Friday, August 18, 2017


THE ODYSSEY is a beautifully constructed melancholy tale about a man who sacrifices his family for fame, and then tries to redeem himself late in life. That man is the French naval officer turned submariner and film-maker Jacques Cousteau - a figure handed down to us almost as parody as STEVE ZISSOU. One forgets - and it's delicious to be reminded - that he was once a truly respected and international star. That his oceanographic films earned the Palme D'or and huge global TV audiences.  That he was something of a rock star. And yet for all this fame, he was never financially secure.  His wife sold her jewels and fur to finance the refurbishment of his first ship and was steadfast on board despite his philandering.  His banks could barely keep up with the ever more outlandish plans for films.  And he would foolishly mis-sell movies to TV studios at a fraction of their cost. And yet, somehow he prevailed, bringing images of exotic animals and Antartica to his fans. 

The emotional arc of this film creates a two act drama. In the first act we have the relentlessly driven Cousteau neglecting one of his sons in favour of the one who is also a diver. And you have Cousteau having affairs and abandoning his wife.  In a more subversive narrative, we also have Cousteau financing his film with petrodollars, effectively researching the best place to dig for oil in the Arabian Sea. In the second act of the film, inspired by his beloved ecologist son, Cousteau becomes an evangelist for the environmental cause and founds the Cousteau Society. It brings precious little reconciliation with the neglected son and wife, and he becomes even more famous, even though that fame is now tinged with deep personal loss. 

Jerome Salle's film is not afraid to show both sides of Cousteau - his charisma and energy as well as his callous disregard for people and financial facts. He manages to capture the wonder of underwater ocean-cinematography and the majesty of Antartica in a way that - as Cousteau did - inspires us with the romance of ocean exploration.  But he always manages to undercut this with the darkness of family life chez Cousteau.  In particular, I liked the lead performance from Lambert Wilson - capturing all of Cousteau's ambiguity - and some of the touching set pieces - particularly that between Vincent Heneine's Bebert and Audrey Tautou's Simone.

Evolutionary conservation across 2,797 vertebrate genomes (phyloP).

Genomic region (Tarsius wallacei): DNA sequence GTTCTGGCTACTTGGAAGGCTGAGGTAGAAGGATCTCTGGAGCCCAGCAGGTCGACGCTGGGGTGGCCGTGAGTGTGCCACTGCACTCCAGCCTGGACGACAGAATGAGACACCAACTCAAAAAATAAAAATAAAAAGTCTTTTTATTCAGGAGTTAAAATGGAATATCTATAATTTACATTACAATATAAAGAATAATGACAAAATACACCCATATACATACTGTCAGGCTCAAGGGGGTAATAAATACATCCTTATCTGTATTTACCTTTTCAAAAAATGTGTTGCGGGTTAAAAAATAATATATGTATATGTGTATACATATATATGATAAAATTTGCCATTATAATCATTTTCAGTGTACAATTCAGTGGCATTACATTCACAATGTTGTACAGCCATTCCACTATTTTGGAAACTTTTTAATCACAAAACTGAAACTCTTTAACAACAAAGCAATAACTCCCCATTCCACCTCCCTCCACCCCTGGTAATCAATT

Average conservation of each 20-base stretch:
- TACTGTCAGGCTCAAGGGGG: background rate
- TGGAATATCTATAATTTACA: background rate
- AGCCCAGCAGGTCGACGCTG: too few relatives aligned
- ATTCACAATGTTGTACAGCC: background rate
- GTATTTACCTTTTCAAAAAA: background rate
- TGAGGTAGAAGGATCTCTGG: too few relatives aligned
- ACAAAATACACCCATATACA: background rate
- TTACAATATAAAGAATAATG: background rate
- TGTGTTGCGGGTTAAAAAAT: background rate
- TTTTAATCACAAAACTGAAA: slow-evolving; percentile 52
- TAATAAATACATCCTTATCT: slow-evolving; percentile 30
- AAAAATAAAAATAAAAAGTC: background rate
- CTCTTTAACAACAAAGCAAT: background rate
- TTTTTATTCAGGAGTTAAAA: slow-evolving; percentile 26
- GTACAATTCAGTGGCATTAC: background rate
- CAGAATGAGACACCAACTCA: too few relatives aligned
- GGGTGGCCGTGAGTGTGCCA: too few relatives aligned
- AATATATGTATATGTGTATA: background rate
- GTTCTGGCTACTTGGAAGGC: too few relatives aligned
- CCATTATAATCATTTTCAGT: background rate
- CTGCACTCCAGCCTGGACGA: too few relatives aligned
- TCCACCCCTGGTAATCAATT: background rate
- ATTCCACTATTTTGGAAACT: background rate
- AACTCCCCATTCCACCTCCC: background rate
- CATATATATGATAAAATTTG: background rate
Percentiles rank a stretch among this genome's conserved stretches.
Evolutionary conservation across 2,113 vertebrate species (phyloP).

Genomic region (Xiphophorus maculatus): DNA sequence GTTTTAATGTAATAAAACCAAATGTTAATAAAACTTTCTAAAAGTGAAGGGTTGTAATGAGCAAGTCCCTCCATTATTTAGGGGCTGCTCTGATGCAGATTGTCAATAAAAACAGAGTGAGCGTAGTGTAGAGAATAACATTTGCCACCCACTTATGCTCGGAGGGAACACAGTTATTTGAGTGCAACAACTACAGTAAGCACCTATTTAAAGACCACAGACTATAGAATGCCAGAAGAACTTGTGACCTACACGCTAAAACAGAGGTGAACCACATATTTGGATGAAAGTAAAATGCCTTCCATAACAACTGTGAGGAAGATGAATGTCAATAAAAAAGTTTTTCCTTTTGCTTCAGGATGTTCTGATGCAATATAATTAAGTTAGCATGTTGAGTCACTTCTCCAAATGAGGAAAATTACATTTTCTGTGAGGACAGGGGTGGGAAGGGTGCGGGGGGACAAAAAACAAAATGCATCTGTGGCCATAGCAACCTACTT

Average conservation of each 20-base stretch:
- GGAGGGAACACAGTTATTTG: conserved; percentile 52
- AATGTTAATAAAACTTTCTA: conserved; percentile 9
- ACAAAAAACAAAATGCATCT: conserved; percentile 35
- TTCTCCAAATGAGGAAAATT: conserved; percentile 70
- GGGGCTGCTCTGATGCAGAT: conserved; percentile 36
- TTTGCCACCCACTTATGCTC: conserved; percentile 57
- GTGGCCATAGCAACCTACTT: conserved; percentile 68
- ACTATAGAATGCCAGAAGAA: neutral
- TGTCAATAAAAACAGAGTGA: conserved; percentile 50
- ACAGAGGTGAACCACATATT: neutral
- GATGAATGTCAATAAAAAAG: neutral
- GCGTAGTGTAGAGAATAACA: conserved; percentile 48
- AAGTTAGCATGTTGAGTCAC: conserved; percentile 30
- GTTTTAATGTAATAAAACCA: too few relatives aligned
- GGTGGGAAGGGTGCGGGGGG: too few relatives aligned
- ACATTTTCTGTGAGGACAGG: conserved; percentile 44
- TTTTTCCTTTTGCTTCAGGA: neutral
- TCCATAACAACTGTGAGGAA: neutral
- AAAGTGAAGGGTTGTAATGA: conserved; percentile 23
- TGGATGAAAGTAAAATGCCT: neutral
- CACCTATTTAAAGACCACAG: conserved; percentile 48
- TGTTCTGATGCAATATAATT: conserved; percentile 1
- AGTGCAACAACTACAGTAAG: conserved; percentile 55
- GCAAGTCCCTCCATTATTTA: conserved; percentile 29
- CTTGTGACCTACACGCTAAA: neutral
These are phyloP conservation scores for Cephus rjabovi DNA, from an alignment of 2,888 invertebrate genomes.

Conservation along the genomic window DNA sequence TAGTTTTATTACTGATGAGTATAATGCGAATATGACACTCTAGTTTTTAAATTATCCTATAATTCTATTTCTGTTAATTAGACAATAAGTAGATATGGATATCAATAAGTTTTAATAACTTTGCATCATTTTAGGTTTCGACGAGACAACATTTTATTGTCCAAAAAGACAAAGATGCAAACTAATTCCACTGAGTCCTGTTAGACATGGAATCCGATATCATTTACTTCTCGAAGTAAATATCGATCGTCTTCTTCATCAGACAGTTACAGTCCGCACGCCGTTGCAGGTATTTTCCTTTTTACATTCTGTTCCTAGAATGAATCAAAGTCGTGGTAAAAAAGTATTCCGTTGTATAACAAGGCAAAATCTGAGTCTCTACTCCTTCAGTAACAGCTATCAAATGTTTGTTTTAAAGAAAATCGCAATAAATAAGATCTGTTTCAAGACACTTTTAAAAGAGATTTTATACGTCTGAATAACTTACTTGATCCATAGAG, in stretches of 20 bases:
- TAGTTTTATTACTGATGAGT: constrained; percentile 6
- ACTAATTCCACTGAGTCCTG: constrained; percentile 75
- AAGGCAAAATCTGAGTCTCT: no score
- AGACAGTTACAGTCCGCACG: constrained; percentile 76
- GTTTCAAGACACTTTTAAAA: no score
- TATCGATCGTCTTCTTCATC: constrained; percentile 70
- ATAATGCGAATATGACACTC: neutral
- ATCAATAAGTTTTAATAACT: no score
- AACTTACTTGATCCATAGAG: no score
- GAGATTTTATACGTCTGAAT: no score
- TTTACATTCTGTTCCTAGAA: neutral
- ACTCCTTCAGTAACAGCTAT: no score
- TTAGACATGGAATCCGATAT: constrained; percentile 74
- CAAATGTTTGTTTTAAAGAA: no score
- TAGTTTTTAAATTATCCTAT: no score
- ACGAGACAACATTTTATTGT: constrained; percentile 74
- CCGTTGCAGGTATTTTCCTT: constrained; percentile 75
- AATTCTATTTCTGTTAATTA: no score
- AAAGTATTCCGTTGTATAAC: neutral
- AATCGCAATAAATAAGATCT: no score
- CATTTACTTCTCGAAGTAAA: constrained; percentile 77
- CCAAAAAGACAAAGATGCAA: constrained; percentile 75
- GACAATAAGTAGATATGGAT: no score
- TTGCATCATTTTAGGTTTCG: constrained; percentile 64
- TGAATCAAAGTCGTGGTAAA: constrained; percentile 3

THE ODYSSEY has a running time of 122 minutes. It opened last year in France, Belgium, Germany, Greece, Hungary, Russia and Switzerland. It opened earlier this year in Netherlands, Romania, Canada, Bulgaria, Finland, Sweden, Denmark, Portugal and Norway. It opens today in the UK.

Sunday, August 13, 2017


Playwright Bryan Fogel is also a keen amateur cyclist, and as many of us, was scandalised not just by the Lance Armstrong admissions, but that Armstrong wasn't brought down by any of the official Olympic or state machinery designed to entrap dopers, but by the fact that his team-mates turned on him.  So Fogel decided that he was going to show exactly how easy it was to evade drug tests bu doping himself, and capturing the entire thing in a documentary.  Originally he tries to get the guy who runs the US anti-doping lab to help design his drug programme, but he backs out.  His Russian equivalent, Grigory Rodchenkov, appears to have no such qualms.  And so Fogel starts taking IPO, and monitoring his progress, and sees predictable and incredible improvements in quality. Although, as I have often pointed out, that doesn't mean he magically becomes good enough to win a Tour de France.  

About 45 mins into this 2 hour film, the real world catches up with Rodchenkov. The extent of state sponsored Russian doping at the Sochi Olympics is exposed, Russia receives a ban on competing, and Rodchenkov is under threat from the state.  The tone then shifts from doping expose to thriller, as Fogel helps Rodchenkov flee the country.  By this point, Fogel is evidently very close to the charismatic Russian doper, and admires his willingness to give detailed testimony against his former employers.  But the very closeness that gets Fogel the story, is also, ironically, the fatal flaw of this documentary.  Fogel wants us to see Rodchenkov as a victim, and maybe he is a little, but he's also equivocal and has done many illegal things that Fogel seems to inclined to forgive him for. The other fault of the documentary is about 20 minutes of running time that could easily be taken out of this rather rambling tale. 

ICARUS has a running time of 121 minutes. It played Sundance 2017 and was released by Netflix this month.